Importance Of Consumer Research

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WHAT’S IT ABOUT? Consumer research first of all is about people. What they see, what they do, what they buy. What they eat, what they drink. What they think, what they choose, what they aspire to. How they act, how they react, how they spend. And behind what’s and the how’s, it’s always about the whys. Everyone needs insights to inform their business decision; marketing, brand, communications, product development, innovation and research. Knowing the consumer and the choices they make is critical for you and your business. Understanding the implications of behavioral change can be the difference between success and failure in your market. Consumer market research is the systematic collection of data regarding customers' preferences for actual…show more content…
Data can be collected using many types of surveys but most important are: censuses, sample surveys, and administrative data. Each has advantages and disadvantages. Census A census refers to data collection about every unit in a group or population. If you collected data about the height of everyone in your class, that would be regarded as a class census. There are various reasons why a census may or may not be chosen as the method of data collection: Advantages (+) Detailed information about small sub-groups of the population can be made available. Disadvantages (–) Cost: In terms of money and Time A census of a large population is such a huge undertaking that it makes it difficult to keep every single operation under the same level of scrutiny and control. Sample survey In a sample survey, only part of the total population is approached for data. If you collected data about the height of 10 students in a class of 30, that would be a sample survey of the class rather than a census. Reasons one may or may not choose to use a sample survey…show more content…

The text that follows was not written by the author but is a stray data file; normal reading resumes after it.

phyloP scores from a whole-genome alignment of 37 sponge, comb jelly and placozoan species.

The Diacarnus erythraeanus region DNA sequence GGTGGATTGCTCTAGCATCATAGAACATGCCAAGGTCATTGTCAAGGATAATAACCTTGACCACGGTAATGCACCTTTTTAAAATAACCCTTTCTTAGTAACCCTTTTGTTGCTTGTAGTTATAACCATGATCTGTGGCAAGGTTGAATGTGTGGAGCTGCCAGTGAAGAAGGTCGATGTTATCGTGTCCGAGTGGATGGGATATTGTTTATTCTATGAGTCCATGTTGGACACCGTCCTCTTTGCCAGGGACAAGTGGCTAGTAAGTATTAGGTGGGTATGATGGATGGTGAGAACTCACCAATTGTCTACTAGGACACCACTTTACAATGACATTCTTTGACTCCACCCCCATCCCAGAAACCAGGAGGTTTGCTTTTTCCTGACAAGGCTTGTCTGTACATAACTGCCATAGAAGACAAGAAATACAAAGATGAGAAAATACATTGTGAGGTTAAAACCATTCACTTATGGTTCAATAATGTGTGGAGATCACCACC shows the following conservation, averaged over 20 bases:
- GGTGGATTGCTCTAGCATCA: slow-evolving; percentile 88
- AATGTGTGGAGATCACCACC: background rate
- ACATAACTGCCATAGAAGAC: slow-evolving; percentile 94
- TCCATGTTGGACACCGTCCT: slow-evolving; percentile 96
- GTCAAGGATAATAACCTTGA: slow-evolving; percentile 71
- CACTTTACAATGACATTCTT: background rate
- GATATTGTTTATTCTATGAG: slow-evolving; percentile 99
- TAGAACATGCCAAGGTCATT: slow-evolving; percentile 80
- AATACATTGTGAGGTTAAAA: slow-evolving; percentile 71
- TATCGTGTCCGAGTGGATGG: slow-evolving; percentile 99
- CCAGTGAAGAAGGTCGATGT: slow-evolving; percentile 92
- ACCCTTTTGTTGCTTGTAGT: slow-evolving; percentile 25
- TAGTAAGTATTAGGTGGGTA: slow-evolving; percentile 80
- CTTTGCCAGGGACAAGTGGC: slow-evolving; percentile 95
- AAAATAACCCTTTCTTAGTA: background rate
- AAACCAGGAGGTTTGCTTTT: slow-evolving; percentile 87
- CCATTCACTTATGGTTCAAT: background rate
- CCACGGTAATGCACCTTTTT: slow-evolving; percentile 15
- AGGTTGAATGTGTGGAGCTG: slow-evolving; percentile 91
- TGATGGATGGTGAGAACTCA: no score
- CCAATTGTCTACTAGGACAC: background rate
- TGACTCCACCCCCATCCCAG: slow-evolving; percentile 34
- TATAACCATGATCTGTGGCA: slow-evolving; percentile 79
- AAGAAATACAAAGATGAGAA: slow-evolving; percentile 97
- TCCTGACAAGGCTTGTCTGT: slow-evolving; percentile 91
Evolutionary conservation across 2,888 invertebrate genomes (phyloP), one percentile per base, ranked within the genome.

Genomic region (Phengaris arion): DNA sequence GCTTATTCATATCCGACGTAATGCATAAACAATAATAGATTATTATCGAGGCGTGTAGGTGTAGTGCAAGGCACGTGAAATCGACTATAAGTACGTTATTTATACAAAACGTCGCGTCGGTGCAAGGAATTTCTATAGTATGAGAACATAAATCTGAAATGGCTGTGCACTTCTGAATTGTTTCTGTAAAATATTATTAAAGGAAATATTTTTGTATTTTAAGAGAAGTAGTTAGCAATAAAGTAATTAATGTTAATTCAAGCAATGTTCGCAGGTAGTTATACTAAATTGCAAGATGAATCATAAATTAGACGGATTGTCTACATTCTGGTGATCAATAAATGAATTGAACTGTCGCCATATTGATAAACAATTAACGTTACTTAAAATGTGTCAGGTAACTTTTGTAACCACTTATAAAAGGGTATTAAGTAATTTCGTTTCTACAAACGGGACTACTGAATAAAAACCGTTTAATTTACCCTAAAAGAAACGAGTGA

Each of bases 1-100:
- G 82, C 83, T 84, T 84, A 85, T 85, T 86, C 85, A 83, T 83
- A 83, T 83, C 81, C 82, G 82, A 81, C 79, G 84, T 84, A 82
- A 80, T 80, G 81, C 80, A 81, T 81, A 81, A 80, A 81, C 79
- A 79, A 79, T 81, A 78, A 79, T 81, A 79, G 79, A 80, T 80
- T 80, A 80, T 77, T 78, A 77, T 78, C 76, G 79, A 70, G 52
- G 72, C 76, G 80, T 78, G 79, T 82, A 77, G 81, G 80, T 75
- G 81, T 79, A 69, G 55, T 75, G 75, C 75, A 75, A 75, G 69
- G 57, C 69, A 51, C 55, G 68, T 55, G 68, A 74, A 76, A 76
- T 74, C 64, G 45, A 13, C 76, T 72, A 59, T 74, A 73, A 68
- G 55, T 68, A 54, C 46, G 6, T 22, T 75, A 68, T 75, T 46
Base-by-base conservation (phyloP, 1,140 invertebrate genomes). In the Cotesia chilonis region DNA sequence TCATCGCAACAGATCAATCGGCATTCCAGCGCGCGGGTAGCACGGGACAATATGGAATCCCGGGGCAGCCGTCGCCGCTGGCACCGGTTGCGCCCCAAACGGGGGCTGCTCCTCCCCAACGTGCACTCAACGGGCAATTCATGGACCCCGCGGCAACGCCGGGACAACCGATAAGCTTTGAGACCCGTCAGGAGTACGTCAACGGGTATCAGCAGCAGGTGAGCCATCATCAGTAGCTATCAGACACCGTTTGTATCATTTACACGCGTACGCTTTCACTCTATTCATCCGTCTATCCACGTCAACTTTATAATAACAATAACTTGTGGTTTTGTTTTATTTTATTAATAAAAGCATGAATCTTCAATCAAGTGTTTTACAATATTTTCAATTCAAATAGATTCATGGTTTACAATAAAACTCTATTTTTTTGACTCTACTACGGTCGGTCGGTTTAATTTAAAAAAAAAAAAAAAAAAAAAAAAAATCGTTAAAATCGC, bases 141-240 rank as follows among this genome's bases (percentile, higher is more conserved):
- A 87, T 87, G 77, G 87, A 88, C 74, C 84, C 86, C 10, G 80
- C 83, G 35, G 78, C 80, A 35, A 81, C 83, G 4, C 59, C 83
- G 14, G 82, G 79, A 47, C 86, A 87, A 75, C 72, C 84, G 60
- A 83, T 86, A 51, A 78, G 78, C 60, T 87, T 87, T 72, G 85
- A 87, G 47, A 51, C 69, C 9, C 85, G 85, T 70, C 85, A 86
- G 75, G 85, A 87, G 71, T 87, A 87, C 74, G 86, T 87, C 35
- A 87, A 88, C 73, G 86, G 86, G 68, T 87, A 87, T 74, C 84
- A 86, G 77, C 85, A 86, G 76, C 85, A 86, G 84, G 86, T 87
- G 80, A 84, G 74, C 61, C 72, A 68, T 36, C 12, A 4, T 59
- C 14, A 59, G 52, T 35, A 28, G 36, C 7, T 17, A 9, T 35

For example, income definitions may not include everything a user expects to see. WHAT DO WE MEAN BY COLLECTING DATA? Essentially, collecting data means putting your design for collecting information into operation. You’ve decided how you’re going to get information – whether by direct observation, interviews, surveys, experiments and testing, or other methods – and now you and/or other observers have to implement your plan. There’s a bit more to collecting data, however. If you are conducting observations, for example, you’ll have to define what you’re observing and arrange to make observations at the right times, so you actually observe what you need to. You’ll have to record the observations in appropriate ways and organize them so they’re optimally useful. Recording and organizing data may take different forms, depending on the kind of information you’re collecting. The way you collect your data should relate to how you’re planning to analyze and use it. Regardless of what method you decide to use, recording should be done concurrent with data collection if possible, or soon afterwards, so that nothing gets lost and memory doesn’t fade. WHAT DO WE MEAN BY ANALYZING

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